Bobby Kittredge

Major at Williams: Not English but should have been

 

Once upon a time a Williams graduate decided to become a seeker. As the word/noun/verb imputes, he did much seeking and little (if any) finding. Despite no great profound truths nor enlightenment, he did find Shakespear's sonnets (once they were explained to me). These were impressive - I had to try it too.

   Hundreds of poems later, here are my favorite three.

   Around the turn of the millennium,  the tyranny of rhyme won and I switched to prose essays. My second book of essays is in process. My very favorite short prose piece is included. May you find something here.

"Take It Out of the Equation"


“What is it? And where’d you get that equation?

  Must be a tough task to require such math.”

“Oh no! It equates on every occasion

  ‘cause balls must travel from the clubface path.

Arcs and angles, circles and circumferences,

  Tempo and mass, accelerating club speed;

All lead to tangible consequences, 

  Upon all these facts Newton has agreed.”

“So … from the equation what do you take?”

“ Ah. You take every piece, one step at a time,

And you’re pleased to see what’s left in its wake,

  Simplicity’s arrival is well timed;

‘cause it’s fewer tasks you’ll wish to pursue,

The better you get, the less that you do.” 

Do You Know These 4?

 

Our rich language has a word for everything . . .

  (Well nearly), and at times they overlap;

So let me here help by distinguishing

   Four kindred concepts with this lyric map.

 

A simile is simple, like a pair,

  Two items now linked with “like”, “as”, or “so”;

Their similarness you’re pushed to compare

  As the likeness of painting to photo.

 

Metaphors are mined in a diff’rent vein,

  They don’t pro-claim themselves with a clear cue word,

Yet they prospect amidst the same terrain,

  Digging up connections that were interred. 

 

Metaphor’s parallels are more complex

  Than a simile’s triangulation,

At multiple points the former connects

  While the latter’s a plane correlation.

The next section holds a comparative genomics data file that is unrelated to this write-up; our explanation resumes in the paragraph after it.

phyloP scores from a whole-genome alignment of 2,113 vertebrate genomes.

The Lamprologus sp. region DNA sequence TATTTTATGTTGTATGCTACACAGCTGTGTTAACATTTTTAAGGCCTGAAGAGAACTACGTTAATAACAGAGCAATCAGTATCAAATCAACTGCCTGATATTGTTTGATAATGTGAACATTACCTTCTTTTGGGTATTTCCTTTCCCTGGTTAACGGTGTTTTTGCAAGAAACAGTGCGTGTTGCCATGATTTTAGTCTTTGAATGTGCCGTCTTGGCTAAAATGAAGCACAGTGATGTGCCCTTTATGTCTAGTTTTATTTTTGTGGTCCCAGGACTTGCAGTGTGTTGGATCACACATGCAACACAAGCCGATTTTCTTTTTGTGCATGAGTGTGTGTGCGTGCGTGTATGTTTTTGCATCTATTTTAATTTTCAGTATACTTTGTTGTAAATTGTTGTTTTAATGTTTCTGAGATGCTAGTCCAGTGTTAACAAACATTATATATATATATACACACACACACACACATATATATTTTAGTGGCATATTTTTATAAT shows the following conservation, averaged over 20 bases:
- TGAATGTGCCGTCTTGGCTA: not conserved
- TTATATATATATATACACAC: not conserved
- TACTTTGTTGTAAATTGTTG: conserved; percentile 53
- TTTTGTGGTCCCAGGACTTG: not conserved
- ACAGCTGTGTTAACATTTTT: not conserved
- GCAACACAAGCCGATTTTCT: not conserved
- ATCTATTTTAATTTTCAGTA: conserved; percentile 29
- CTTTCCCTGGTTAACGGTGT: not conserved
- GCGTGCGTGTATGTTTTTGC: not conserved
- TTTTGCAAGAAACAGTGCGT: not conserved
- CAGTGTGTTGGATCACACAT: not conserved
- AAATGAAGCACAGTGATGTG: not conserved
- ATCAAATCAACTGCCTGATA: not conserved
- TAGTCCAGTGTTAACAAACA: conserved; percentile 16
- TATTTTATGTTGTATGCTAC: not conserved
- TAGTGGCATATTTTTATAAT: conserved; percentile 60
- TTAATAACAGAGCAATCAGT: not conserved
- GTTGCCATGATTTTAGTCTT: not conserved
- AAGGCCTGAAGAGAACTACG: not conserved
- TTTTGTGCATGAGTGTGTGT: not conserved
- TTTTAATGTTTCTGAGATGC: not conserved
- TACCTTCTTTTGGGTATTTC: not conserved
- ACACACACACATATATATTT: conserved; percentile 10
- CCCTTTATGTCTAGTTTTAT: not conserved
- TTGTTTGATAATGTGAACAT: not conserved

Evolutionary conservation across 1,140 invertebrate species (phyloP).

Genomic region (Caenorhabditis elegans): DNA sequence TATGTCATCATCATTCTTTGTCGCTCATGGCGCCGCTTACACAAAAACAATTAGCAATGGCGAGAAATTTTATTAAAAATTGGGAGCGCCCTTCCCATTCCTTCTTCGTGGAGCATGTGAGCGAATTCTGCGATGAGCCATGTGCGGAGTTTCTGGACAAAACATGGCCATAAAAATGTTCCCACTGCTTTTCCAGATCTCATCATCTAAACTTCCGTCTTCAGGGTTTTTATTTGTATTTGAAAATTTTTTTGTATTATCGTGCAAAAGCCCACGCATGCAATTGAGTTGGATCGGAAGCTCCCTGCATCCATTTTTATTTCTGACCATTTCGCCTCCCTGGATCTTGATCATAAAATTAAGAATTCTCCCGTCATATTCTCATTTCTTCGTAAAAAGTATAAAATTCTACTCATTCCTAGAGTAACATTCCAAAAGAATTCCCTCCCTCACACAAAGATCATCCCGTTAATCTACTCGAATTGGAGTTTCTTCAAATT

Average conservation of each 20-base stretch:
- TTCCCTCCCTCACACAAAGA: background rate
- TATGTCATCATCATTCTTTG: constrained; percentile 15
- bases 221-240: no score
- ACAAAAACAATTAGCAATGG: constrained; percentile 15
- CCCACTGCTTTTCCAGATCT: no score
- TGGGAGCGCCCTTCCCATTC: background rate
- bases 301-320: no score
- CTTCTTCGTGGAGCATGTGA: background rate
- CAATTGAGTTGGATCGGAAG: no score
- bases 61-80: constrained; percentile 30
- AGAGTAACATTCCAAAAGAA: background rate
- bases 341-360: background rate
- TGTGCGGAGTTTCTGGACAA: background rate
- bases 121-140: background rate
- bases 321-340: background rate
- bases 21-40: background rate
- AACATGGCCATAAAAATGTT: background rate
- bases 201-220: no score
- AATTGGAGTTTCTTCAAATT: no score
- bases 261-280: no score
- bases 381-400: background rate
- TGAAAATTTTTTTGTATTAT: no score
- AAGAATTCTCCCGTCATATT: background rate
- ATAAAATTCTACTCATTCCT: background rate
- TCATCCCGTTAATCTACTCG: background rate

Both of these literary devices

  Encamp under one more general term –

They’re analogies – and like good spices

  They add flavor, or gel the plot more firm.

 

The fourth kindred concept turns to fiction,

  A secret agent veiling its meaning;

 Disguise and insight often its diction,

  Or by cloaked attacks, oh so demeaning.

 

Its characters must be figurative,

  Alive in symbolic territory;

An author employs these operatives

  To give punch and kick to allegory.

 

            You now know in minutes, what I learned in months

            By noting me say, two things at once.

Attractive?

 

Laws, some say, “are just made to be broken”;

And what does the universe say to this?

With law shown, but until now un-spoken;

 

Oh, how the true rules are easy to miss!

For onward our lives roll, knowing or not;

 

Attracting our futures with something so common;

Thus traveling all the way, who would have thought

That thought itself so out performs reason!

Radical notions grow common if true,

And truth never suffers from closer scrutiny.

Causal thought will vibrate ‘til it is due;

Thinking is just cause, so why mutiny?

Into diety’s heart your thoughts will go,

Onward and unstoppable, source does know.

Now life so simple . . . your mind it will blow!

Our 3rd Base Coach

 

       My favourite part of baseball as a player was always base running. Let us, yes us, do some two-gether – while reading, while imagining.